ANN ARBOR, Mich.—Average fuel economy of purchased new vehicles has increased by more than 12 percent since late 2007, due mainly to high unemployment and gas prices, according to a University of Michigan study.
The average fuel economy of purchased new light-duty vehicles (cars, pickup trucks, minivans and SUVs) improved from 20.1 mpg in October 2007 to 22.6 mpg in February 2011—the highest it has ever been.
A new report by Michael Sivak and Brandon Schoettle of the U-M Transportation Research Institute found that the national unemployment rate (currently just below 9 percent) and the price of gasoline (currently above $3.50 a gallon) together account for 83 percent of the variance in the average fuel economy of new cars purchased.
"Our present findings are consistent with those in our two previous studies on the relationship between the unemployment rate and the price of gasoline, and the average fuel economy of purchased new vehicles," said Sivak, research professor and head of UMTRI's Human Factors Group. Sivak and Schoettle performed a regression analysis on monthly data from October 2007 to February 2011 to examine the relationship between the unemployment rate and the price of gasoline on one hand, and the fuel economy of purchased new vehicles on the other hand.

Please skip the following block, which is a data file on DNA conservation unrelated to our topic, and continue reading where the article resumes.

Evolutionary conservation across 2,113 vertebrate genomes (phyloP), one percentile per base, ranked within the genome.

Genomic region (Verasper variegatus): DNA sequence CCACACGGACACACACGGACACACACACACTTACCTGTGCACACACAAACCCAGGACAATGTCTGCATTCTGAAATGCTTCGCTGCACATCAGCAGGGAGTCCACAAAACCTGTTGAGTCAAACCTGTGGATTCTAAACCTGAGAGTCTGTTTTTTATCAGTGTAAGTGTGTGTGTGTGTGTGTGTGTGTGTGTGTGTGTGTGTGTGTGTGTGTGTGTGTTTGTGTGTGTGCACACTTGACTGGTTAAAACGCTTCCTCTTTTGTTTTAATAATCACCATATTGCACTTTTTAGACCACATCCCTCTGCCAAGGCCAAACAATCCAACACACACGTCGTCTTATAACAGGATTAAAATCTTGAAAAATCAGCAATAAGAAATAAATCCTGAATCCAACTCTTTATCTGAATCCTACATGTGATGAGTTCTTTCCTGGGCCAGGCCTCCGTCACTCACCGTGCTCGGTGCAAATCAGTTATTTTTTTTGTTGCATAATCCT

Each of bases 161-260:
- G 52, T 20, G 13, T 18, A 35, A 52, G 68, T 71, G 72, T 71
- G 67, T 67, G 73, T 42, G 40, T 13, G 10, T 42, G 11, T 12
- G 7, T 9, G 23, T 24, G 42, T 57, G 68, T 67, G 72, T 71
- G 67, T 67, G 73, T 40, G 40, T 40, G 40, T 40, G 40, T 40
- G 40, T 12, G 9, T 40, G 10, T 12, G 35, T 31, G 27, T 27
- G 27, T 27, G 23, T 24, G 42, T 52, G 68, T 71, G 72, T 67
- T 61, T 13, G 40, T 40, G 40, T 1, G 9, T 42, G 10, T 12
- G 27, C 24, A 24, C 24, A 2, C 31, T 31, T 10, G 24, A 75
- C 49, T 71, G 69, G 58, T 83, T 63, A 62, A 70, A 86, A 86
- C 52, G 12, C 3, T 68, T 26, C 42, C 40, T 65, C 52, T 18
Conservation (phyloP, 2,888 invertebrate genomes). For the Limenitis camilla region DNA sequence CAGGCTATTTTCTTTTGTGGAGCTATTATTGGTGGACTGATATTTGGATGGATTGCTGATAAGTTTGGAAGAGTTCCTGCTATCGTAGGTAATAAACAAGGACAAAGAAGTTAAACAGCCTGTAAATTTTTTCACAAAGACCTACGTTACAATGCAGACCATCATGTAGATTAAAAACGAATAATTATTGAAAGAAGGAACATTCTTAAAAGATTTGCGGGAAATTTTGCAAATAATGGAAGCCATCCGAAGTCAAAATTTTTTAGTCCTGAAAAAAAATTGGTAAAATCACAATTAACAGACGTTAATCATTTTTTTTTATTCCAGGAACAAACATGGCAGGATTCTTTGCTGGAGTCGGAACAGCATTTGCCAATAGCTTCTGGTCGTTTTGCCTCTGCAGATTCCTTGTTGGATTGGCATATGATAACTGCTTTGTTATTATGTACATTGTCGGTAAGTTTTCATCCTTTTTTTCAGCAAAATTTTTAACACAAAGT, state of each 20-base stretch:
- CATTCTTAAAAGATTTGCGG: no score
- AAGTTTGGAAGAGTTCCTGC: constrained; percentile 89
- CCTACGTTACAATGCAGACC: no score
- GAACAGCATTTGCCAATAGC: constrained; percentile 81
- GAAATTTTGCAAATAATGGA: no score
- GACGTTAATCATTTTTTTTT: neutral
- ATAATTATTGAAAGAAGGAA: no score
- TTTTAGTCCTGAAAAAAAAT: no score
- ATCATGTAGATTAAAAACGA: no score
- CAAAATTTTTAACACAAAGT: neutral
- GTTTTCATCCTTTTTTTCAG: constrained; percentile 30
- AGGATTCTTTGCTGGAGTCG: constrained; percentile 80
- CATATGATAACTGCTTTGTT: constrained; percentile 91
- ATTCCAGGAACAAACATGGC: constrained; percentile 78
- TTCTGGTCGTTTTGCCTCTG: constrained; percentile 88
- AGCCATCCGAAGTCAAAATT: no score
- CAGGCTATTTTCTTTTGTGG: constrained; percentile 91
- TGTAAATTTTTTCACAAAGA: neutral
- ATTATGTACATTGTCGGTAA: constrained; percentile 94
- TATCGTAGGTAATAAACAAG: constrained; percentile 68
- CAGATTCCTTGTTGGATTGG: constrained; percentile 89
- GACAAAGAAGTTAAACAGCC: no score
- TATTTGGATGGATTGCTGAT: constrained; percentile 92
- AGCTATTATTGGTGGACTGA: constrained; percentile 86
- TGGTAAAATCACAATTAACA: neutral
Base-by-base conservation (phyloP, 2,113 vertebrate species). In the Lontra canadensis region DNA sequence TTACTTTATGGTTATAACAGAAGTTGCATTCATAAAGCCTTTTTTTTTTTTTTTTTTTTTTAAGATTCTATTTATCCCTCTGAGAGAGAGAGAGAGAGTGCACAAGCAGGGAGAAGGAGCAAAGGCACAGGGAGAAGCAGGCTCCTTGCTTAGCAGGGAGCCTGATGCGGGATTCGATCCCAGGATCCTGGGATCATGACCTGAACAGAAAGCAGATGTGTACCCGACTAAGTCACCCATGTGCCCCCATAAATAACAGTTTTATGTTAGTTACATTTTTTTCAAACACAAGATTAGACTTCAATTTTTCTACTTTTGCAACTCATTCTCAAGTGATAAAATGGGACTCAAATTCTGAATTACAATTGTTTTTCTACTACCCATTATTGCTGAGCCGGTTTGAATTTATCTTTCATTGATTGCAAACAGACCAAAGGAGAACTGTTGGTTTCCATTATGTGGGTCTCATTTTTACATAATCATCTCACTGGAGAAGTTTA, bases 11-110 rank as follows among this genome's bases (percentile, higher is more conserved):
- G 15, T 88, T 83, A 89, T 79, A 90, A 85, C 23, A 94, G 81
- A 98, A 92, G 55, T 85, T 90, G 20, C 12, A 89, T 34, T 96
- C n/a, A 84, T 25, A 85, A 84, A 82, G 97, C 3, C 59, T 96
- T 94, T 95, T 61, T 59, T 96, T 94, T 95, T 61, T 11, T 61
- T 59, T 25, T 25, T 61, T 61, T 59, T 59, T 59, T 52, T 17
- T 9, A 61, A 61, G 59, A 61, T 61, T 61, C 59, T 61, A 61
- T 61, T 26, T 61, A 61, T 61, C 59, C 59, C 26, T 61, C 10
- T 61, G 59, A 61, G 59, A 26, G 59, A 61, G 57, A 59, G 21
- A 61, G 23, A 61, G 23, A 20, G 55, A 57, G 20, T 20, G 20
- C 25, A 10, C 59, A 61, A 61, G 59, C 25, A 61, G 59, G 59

Average fuel economy improved rapidly from 20.1 mpg in October 2007 to 21.7 mpg by May 2008, but dropped to 20.7 mpg by November 2008. It then improved gradually through August 2009, but leveled off thereafter through the end of 2010.
Meanwhile, the price of gasoline peaked at around $4 in summer 2008, while the unemployment rate peaked at about 10 percent in fall 2009.
"Overall, our results provide support for the hypothesis that decisions of U.S. buyers concerning the fuel economy of purchased new vehicles are strongly influenced by both the unemployment rate and the price of gasoline," Sivak said.